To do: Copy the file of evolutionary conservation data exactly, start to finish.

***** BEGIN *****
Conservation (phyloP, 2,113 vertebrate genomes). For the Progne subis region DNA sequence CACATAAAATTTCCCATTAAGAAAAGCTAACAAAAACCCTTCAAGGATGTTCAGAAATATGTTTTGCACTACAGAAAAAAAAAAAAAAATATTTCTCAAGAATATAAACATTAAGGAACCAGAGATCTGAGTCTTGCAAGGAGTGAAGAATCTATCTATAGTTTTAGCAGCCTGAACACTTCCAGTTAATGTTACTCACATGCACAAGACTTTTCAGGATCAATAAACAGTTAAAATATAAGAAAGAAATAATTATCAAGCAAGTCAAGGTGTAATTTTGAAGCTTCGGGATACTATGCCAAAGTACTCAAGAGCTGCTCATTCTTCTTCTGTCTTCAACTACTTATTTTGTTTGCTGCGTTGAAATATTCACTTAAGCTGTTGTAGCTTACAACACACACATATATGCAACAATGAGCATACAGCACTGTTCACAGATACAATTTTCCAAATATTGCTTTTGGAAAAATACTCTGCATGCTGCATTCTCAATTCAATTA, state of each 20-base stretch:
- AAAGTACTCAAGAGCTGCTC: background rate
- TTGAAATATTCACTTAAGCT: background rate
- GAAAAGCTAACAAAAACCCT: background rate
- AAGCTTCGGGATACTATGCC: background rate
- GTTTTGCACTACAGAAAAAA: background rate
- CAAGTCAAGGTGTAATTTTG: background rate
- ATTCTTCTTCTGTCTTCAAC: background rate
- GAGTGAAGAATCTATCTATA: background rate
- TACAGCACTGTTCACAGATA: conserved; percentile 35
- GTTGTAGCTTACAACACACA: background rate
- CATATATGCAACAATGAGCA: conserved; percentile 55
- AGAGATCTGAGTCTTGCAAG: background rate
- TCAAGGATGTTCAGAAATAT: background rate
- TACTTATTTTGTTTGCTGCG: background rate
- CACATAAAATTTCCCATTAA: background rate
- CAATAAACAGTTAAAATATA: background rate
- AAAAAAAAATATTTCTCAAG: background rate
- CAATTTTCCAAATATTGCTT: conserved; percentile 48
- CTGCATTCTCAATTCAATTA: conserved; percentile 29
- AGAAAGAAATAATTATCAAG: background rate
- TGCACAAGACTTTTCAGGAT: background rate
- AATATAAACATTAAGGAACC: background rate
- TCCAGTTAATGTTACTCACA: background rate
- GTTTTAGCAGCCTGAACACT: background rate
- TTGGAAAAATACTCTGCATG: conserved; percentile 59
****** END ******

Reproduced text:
Conservation (phyloP, 2,113 vertebrate genomes). For the Progne subis region DNA sequence CACATAAAATTTCCCATTAAGAAAAGCTAACAAAAACCCTTCAAGGATGTTCAGAAATATGTTTTGCACTACAGAAAAAAAAAAAAAAATATTTCTCAAGAATATAAACATTAAGGAACCAGAGATCTGAGTCTTGCAAGGAGTGAAGAATCTATCTATAGTTTTAGCAGCCTGAACACTTCCAGTTAATGTTACTCACATGCACAAGACTTTTCAGGATCAATAAACAGTTAAAATATAAGAAAGAAATAATTATCAAGCAAGTCAAGGTGTAATTTTGAAGCTTCGGGATACTATGCCAAAGTACTCAAGAGCTGCTCATTCTTCTTCTGTCTTCAACTACTTATTTTGTTTGCTGCGTTGAAATATTCACTTAAGCTGTTGTAGCTTACAACACACACATATATGCAACAATGAGCATACAGCACTGTTCACAGATACAATTTTCCAAATATTGCTTTTGGAAAAATACTCTGCATGCTGCATTCTCAATTCAATTA, state of each 20-base stretch:
- AAAGTACTCAAGAGCTGCTC: background rate
- TTGAAATATTCACTTAAGCT: background rate
- GAAAAGCTAACAAAAACCCT: background rate
- AAGCTTCGGGATACTATGCC: background rate
- GTTTTGCACTACAGAAAAAA: background rate
- CAAGTCAAGGTGTAATTTTG: background rate
- ATTCTTCTTCTGTCTTCAAC: background rate
- GAGTGAAGAATCTATCTATA: background rate
- TACAGCACTGTTCACAGATA: conserved; percentile 35
- GTTGTAGCTTACAACACACA: background rate
- CATATATGCAACAATGAGCA: conserved; percentile 55
- AGAGATCTGAGTCTTGCAAG: background rate
- TCAAGGATGTTCAGAAATAT: background rate
- TACTTATTTTGTTTGCTGCG: background rate
- CACATAAAATTTCCCATTAA: background rate
- CAATAAACAGTTAAAATATA: background rate
- AAAAAAAAATATTTCTCAAG: background rate
- CAATTTTCCAAATATTGCTT: conserved; percentile 48
- CTGCATTCTCAATTCAATTA: conserved; percentile 29
- AGAAAGAAATAATTATCAAG: background rate
- TGCACAAGACTTTTCAGGAT: background rate
- AATATAAACATTAAGGAACC: background rate
- TCCAGTTAATGTTACTCACA: background rate
- GTTTTAGCAGCCTGAACACT: background rate
- TTGGAAAAATACTCTGCATG: conserved; percentile 59